1. Please inform your doctor and our staff if you have allergic history to iodinated contrast. Steroid cover before exam may be advised.
  2. For patients who are diabetes or with renal impairment, blood creatinine level should be checked within 2 weeks before exam.

Information for female of childbearing age 

  1. Please inform your doctor and our staff when making appointment if you are/may be pregnant or if you are breast-feeding before the exam.
  2. The date of your last menstrual period (LMP) will be asked for our record.

Information for infants / children (who require medication for sedation)

  1. Wake them up early on the day of exam.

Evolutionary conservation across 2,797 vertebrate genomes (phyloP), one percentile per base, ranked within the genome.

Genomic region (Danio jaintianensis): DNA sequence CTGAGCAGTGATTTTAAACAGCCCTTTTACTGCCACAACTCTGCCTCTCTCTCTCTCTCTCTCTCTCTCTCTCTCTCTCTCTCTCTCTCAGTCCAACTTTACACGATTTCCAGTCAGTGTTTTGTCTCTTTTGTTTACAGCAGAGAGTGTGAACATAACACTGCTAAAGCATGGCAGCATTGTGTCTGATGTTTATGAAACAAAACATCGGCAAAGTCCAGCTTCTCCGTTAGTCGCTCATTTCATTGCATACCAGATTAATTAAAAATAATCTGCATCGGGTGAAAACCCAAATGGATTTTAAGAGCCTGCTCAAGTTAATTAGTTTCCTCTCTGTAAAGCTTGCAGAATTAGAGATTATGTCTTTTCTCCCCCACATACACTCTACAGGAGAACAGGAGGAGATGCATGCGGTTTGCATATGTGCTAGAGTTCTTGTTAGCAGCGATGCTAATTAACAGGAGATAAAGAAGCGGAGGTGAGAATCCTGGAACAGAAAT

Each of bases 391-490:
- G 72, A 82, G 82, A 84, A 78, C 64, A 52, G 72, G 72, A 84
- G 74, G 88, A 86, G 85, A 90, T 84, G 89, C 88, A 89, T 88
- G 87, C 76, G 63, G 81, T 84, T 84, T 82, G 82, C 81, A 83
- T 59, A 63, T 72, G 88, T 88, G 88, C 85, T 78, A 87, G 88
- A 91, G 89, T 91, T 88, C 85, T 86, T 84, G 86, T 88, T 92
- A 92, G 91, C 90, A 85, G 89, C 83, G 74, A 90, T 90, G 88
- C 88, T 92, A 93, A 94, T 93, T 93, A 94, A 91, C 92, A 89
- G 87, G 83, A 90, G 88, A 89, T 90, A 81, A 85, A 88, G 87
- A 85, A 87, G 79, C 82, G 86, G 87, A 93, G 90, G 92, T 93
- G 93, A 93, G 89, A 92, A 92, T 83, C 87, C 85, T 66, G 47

2. Please keep them awake 4 hours before exam.
  3. Fasting for 4 hours (except water) before exam (skipping 1 meal for infants).

Information for patients under the age of 18

  1. Need to be accompanied by parent or legal guardian for examination.
  2. The written consent form must be signed by parent or legal guardian.
  3. Please bring patient’s birth certificate or relevant identification document for registration.


  1. Arrive at Scanning Department at appointment schedule.
  2. Present the following documents to Front Desk for registration.
    • Doctor’s referral letter
    • Appointment Sheet (if any)
    • Identification document, e.g. HKID card
    • Previous imaging reports, DVDs and films (except those examinations completed in Scanning Department)


  1. Meet our nurse / radiographer to review medical history and explain procedures.
  2. Get changed into hospital gown and take off all personal possessions (e.g. watches, jewellery, hairpins, mobile phones, etc.).
  3. Take measurements of body weight/height, fasting blood glucose level and vital signs.